Fading

“Every day which isn’t a day but is occasionally a week I find that it’s coming undone. Bit by bit because it’s like it’s further away for some of them,” the girl says, looking at her hands.

“Claire, sweetheart,” the woman says, her face lined with age and grief. “Can you hear me? Do you see me?”

“He walked along the beach and was lost and found again. She has shells and sea glass. She asked her mother to bring some home. He cried, on his twenty-fourth birthday, because he wasn’t where he wanted to be. A thousand words I want to say, but it’s impossible to spit them out,” she says, the last of it coming out in a sing-song voice.  “I see,” she adds, but if it is to the woman who speaks to her, it isn’t clear.

“I’m right here,” the woman says softly, reaching out a hand, for Claire’s.

The girl’s eyes turn to the woman’s, and they are starry skies, infinite and wide, storming and deep. She looks to the reaching hand, and allows it to slide over her own, looking pained, and then indifferent. “No,” she says, her tone conversational. “No, you aren’t. You can’t be,” she sighs. “Not always.”

The woman looks hurt, but swallows it down, and takes her hands back, murmuring, “I want to understand, Claire. Please, help me, so I can help you. Please.”

The girl cocks her head to the side, and regards the woman as one might a strange pattern in an oil slick, with a faint sense of fascination, but no empathy.  She looks back down at her hands, and then turns her head away, as though listening to some far-off radio station, tuned in to something only she can hear. “He just came in. He wears the smartest suits. She wants to push that kid into the elevator shaft, chair and headphones and all,” she says, not at all on the same page of conversation. “They all connect to the nexus. They sit there and talk about a past that never was. They used to build worlds. They built worlds where we all walked. Where this whole world walked and had its own nexus of people building worlds and did you know the night the three of them listened to Mandy sing about George was the first time she had seen time used that way?” she murmurs.

“Claire,” the woman says, tears in her eyes. “Honey, I love you.”

That seems to catch her attention for a moment. Starry eyes blink, focusing in the here and now. The girl turns to look at the woman again, frowning like one might at a child that wants constant attention. “They’re the same two men, over and over and over again. One woman, two men. They change on the outside. Sometimes they change on the inside. They’re the same, again and again,” she explains carefully. “Can you tell? They have so many stories. So many ways they fit. They don’t recognize one another. Not always. When they’re separated, they hurt themselves trying to reconnect. There was the fog, when she met them the first time, in the fog in the wild, and then there was the place she made him mayor, after taking him away from everything he loved, and you can’t begin to know how many cups of coffee and how many hand signals happened, to tell the story back and forth, when it was less broken, less strained between them,” she explains. “They are all here, everywhere, all the time. Everything,” she says, her words coming alternately fast and slow, a tumbling river over rocks, rapids and spilling over one another. “Sometimes, it’s just as simple as ‘He loves her.’ but no one can hold on to any one of them for too long,” she murmurs, talking past the woman next to her. “All of them are true. All of them,” she whispers.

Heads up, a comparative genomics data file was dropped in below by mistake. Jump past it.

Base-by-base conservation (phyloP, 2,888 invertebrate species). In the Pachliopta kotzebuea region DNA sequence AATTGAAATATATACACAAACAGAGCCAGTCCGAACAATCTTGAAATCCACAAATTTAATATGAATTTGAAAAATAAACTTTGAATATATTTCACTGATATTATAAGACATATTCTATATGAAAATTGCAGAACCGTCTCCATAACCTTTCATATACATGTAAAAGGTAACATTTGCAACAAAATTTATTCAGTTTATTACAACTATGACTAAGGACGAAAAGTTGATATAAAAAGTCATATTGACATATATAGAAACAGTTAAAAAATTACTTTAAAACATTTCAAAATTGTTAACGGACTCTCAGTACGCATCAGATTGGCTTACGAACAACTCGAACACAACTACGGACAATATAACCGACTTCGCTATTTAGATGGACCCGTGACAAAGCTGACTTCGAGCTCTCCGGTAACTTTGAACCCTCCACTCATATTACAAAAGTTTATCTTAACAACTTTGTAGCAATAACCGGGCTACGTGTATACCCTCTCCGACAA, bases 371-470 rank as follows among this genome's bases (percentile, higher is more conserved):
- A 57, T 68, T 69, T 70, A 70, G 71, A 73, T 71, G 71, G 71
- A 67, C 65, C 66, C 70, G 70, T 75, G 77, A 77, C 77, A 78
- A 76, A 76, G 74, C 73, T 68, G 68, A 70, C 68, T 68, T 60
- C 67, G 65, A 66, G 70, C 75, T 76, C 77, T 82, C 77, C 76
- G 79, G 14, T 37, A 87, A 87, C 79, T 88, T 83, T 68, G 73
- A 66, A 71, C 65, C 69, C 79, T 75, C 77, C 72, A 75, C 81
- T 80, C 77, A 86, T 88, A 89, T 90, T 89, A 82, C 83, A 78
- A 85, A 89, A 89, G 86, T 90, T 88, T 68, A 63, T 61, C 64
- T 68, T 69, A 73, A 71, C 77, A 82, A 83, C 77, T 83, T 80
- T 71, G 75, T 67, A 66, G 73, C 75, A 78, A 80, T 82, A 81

“I don’t understand, but I’ll listen,” the woman says, moving to sit just a little closer, moving to take the girl’s hand again, to brush tangled black hair back from her face. “I’ll listen as long as I can,” she says.  She turns her head for a moment, to look down, to give the shortest of glances to the body on the floor, and its sightless gaze, half-hidden by round, rimless spectacles that reflect the light in the room, giving it inhuman eyes. When she looks back, she looks hopeful as she whispers, “We have time, now.”

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